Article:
Few non-commissioned officers rise to the level of fame that William Jasper did during the American Revolution. This Georgia hero, who was born in South Carolina in 1750, was recruited by Francis "Swamp Fox" Marion to serve in the 2nd South Carolina Regiment, displayed his courage during the Battle of Sullivan's Island (now sometimes called the Battle of Fort Moultrie), June 28, 1776. During the battle the staff holding the colors was sheared off and the colors lay on an outside wall of the fort. Jasper rose from a protected position, called for a rammer (the pole used to compress a ball into the cannon), and planted it on the wall in full view of the British fleet while the fort was under fire.
During the Battle of Savannah Jasper once again tried to plant the colors in a move similar to the earlier event at Fort Moultrie, only he lost his life. It is generally believed that the Sergeant is buried in a common grave somewhere in the vicinity of Savannah.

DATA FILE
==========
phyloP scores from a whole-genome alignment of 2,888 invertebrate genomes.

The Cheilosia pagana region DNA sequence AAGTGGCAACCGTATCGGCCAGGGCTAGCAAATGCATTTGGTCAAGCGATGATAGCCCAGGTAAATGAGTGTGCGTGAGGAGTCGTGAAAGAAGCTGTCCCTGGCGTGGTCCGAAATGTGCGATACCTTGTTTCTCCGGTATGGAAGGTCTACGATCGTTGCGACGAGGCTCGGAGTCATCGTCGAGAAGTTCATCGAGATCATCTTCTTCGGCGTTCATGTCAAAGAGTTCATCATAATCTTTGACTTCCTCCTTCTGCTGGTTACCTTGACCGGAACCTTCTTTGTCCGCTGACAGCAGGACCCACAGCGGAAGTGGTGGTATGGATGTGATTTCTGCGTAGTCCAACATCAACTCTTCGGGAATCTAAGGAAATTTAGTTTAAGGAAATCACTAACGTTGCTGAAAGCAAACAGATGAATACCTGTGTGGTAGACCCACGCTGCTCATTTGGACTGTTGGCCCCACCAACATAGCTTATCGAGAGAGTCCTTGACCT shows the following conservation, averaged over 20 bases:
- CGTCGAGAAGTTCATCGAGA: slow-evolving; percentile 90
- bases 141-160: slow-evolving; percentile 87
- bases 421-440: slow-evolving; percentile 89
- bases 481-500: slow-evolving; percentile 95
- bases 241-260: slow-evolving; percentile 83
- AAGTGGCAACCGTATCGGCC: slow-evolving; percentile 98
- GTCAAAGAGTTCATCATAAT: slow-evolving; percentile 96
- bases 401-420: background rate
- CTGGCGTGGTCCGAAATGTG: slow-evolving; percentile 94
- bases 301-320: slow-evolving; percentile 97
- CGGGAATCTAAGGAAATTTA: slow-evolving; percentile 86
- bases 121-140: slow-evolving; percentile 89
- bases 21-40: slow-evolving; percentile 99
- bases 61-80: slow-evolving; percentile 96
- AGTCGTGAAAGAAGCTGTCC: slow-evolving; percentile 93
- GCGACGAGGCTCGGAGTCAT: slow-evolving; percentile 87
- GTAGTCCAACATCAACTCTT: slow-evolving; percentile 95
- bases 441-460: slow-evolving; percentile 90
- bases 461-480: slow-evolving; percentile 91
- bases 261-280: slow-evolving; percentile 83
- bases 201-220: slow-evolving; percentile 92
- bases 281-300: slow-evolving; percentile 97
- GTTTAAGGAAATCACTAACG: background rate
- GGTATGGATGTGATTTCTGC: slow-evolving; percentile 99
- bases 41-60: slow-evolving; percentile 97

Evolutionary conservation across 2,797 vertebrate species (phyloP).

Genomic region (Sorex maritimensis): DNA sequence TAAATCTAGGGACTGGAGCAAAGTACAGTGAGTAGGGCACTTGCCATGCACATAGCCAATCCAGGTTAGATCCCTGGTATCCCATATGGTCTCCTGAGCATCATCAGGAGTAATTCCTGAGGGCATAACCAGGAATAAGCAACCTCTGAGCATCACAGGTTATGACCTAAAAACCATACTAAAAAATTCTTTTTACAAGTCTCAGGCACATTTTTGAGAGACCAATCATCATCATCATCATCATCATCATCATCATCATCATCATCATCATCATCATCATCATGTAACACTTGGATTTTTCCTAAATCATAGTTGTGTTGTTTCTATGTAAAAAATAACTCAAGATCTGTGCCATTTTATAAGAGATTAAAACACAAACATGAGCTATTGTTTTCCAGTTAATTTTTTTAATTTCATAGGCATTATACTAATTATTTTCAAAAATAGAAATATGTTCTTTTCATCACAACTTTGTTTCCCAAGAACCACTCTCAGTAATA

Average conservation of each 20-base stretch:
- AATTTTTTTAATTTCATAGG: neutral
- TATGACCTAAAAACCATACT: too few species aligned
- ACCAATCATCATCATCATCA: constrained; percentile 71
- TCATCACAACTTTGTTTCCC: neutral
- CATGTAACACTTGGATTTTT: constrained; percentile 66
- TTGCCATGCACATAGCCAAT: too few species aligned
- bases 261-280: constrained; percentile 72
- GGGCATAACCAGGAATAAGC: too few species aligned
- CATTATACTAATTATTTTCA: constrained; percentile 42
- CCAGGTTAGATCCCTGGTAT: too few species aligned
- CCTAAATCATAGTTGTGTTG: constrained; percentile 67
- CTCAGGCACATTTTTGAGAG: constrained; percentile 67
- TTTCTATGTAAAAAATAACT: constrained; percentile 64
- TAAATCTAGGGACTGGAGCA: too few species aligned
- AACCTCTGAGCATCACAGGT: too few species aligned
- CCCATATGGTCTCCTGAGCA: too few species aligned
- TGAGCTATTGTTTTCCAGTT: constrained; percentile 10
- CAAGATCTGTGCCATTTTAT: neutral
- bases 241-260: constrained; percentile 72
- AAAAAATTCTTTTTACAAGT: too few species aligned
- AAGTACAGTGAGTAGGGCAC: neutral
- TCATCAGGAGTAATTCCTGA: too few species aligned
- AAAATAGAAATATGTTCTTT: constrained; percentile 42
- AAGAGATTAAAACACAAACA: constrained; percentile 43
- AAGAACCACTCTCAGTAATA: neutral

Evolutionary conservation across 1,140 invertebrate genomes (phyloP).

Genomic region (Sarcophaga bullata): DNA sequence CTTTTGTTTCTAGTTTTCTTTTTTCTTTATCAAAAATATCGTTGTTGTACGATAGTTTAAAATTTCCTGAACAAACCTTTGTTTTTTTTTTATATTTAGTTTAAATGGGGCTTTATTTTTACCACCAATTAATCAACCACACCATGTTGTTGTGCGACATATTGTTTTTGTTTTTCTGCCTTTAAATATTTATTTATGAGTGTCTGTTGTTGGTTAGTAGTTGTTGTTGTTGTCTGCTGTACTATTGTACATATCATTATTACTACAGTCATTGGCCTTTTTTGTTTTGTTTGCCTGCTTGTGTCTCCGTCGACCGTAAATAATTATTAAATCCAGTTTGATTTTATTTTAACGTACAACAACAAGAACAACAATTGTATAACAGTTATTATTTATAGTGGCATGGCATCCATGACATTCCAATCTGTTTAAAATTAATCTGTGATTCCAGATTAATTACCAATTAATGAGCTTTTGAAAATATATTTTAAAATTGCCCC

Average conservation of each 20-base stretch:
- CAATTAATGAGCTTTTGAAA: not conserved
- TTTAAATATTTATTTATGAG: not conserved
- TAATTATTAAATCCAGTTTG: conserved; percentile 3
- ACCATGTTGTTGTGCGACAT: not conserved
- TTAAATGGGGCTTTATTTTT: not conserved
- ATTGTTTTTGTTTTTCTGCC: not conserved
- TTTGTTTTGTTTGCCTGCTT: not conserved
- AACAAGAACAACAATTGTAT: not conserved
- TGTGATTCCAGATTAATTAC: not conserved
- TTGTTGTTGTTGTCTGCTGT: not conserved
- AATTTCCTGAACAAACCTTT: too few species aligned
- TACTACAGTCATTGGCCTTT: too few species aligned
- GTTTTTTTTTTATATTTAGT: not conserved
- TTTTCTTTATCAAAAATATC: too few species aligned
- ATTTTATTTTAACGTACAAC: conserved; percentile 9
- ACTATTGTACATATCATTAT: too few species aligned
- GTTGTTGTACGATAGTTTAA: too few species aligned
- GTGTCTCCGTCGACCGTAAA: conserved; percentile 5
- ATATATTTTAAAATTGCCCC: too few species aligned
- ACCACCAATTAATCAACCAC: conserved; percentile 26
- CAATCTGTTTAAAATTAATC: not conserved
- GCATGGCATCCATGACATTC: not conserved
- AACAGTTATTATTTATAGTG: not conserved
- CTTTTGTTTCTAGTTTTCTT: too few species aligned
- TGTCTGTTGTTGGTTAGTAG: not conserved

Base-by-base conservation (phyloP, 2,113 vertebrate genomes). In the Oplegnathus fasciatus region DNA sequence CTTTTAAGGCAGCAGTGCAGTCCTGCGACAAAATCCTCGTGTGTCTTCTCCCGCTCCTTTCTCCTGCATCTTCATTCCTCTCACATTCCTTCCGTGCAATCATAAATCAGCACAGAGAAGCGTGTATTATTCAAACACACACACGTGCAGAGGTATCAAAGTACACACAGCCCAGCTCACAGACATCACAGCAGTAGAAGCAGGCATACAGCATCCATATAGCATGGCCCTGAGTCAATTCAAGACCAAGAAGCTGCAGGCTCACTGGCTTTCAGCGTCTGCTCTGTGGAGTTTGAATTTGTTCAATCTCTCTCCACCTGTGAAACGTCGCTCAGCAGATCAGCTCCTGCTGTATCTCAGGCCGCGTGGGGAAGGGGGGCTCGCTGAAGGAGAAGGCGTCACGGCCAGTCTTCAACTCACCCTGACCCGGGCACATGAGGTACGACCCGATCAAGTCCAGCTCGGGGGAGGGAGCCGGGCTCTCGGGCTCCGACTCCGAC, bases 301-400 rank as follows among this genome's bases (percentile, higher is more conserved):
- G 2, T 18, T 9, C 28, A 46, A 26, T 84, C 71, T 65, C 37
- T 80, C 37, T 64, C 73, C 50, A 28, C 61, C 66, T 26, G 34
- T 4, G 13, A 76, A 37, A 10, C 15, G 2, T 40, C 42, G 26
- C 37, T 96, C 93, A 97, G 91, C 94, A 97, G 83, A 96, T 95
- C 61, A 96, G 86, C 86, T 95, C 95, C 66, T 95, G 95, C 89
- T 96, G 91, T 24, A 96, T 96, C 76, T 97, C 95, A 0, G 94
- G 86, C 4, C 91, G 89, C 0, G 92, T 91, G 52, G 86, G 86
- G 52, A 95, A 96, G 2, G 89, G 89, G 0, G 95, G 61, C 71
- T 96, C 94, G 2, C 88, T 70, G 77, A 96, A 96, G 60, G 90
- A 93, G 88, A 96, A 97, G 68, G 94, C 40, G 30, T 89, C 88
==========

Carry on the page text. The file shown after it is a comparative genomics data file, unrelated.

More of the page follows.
Jasper County, Georgia is named in his honor.
The colors (flag) that Sgt. Jasper rescued is today called the Moultrie Flag for the commander of the troops at the time. The flag features a crescent moon and the word Liberty on a blue background.
Interesting fact: Moultrie was not the ranking officer. General Charles Lee would have been in charge, but his orders specifically called his assignment one of "observation."